Chaos at the Front Door!
Dogs, friends, delivery folks and Mormons converge at the Front door and it’s Mayhem!
As I write this, trying to elevate the conversation of the human-dog relationship, Toby, our Great Pyrenees, is chasing his tail.
The upshot of this is that although dogs can teach us a lot, sometimes they’re just dogs, content to sleep on couches, eat, poop, chase each other around, bark up a storm and chase their tails.
It doesn’t seem to matter what breed or mix of breed we’ve had, German Shepherd-mix, collie, Bernese Mountain Dogs, the aforementioned Great Pyrenees, or chihuahua-mix. Once they’re in our house, they all seem to adopt the same “Katie-bar-the-door” love of chaos. The common denominator appears to be, um, us. Although no trainer we’ve ever worked with has told us that flat out.
We are holding out hope for Toby. Great Pyrenees are supposed to be chill, but he’s only two (we think) and still has that puppy energy right now.
The portal to the crazy is often our front door. (Although our German Shepherd, Sombra, did go through a screen window once to be with us.)
We have done everything that our trainers have suggested. We have treats stationed by the door. This has demonstrated one of the most frightening aspects of some dogs: those who care not about treats. With some of our canines, we could use hot dogs, and they would not be distracted from their mission of alerting us that someone is on the other side of the door!
To attenuate them, we have practiced knocking and coming in and out of the door.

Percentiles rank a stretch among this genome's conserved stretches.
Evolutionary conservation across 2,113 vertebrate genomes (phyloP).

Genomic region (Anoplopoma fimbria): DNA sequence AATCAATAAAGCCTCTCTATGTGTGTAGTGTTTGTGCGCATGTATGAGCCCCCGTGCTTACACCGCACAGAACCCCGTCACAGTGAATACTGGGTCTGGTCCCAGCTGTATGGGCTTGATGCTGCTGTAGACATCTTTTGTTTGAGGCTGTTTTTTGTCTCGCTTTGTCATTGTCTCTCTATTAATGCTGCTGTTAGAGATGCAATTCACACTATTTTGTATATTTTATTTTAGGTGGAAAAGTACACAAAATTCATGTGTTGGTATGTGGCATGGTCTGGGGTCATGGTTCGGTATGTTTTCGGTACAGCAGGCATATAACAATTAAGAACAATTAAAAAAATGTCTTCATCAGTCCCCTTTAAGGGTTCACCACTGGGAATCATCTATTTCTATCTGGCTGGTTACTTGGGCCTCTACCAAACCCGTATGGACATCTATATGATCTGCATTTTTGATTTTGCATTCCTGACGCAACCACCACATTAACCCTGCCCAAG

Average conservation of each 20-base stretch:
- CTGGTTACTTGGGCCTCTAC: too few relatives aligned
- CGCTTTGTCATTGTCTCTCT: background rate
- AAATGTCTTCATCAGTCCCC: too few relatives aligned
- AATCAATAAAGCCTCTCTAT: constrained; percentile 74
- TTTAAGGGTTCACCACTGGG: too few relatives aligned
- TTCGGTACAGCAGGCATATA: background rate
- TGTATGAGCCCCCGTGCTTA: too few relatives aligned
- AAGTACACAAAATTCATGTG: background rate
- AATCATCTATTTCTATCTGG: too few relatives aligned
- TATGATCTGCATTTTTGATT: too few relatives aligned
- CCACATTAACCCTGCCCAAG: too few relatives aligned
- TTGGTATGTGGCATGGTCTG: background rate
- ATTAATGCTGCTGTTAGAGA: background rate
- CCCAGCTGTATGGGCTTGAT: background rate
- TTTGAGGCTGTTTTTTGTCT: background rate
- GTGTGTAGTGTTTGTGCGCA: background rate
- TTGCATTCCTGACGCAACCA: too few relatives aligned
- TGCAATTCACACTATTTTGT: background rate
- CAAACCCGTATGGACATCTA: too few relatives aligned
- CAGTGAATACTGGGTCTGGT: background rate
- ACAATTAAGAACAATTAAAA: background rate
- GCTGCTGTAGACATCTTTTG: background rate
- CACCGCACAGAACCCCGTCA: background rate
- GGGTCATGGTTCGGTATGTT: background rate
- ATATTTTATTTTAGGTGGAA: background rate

To no avail. They all could tell the difference between our efforts and an actual live stranger. Yet weirdly, none of them could distinguish between a person and the wind blowing the trees in front.
When we’d have friends over — which is rare because of the chaos — the drill goes like this:
Everyone knows to call us first — no surprise visits. So it was wild when the Mormons came, and a couple of non-Mormon-like words were uttered.
With that knowledge, we assemble at the door because it takes more than one person to manage what might happen. Then we make a plan. Someone has to a) Put the dogs outside in the back. All that causes is an uproar of barking and scratching on doors that makes conversation impossible. b) Sometimes, when we are hopeful, we choose to keep the dogs with us, let them get to know our friends, and see what happens. Usually, that means Laurie and I are holding dogs and collars, explaining that the dogs won’t bite, but they are just enthusiastic.
The last strategy is to put them in a bedroom and hope for the best. After a few trial and error attempts, we abandoned this approach. Not only because of the damage inflicted but also because most of our dogs learned how to open doors. When we try this, Laurie and I become terrible conversationalists because we are keenly focused on hearing a doorknob creak open. When it does, we are confronted with two or three dogs storming down the hallway, terrifying our guests, wanting to be the center of attention. (which they usually are).
Finally, in full disclosure — stop me if I’m being a bit defensive — we need to talk about nipping.
Most dogs, at one time or another, will nip. This is not a full-on bite (that can have a force of over 250psi for a dog. You’ll know it when it happens). But, when dogs are playing or excited, they often nip. Here I must take full blame. With all our dogs, I’ve played rough and tumble chasing games. Sometimes they have grabbed my shirt to hang on to me. Sometimes our tug of war gets out of hand. So, as a trainer pointed out to me, I have been teaching them that nipping is fun! Go for it! Even if it’s a guy fixing our fridge! Yay!
Thus we have had front-door excited dog incidents of nipping. The most infamous was when my brother (a dog person) burst through our front door where our German shepherd, Zuni, was dead asleep. Zuni jumped up, barked, and nipped. I think I mentioned something like “letting sleeping dogs lie.” But then, at Laurie’s insistence, I offered an apology. But come on, my brother grew up in a house with that sign: Don’t get out of your car! Dogs!” He should have known. . .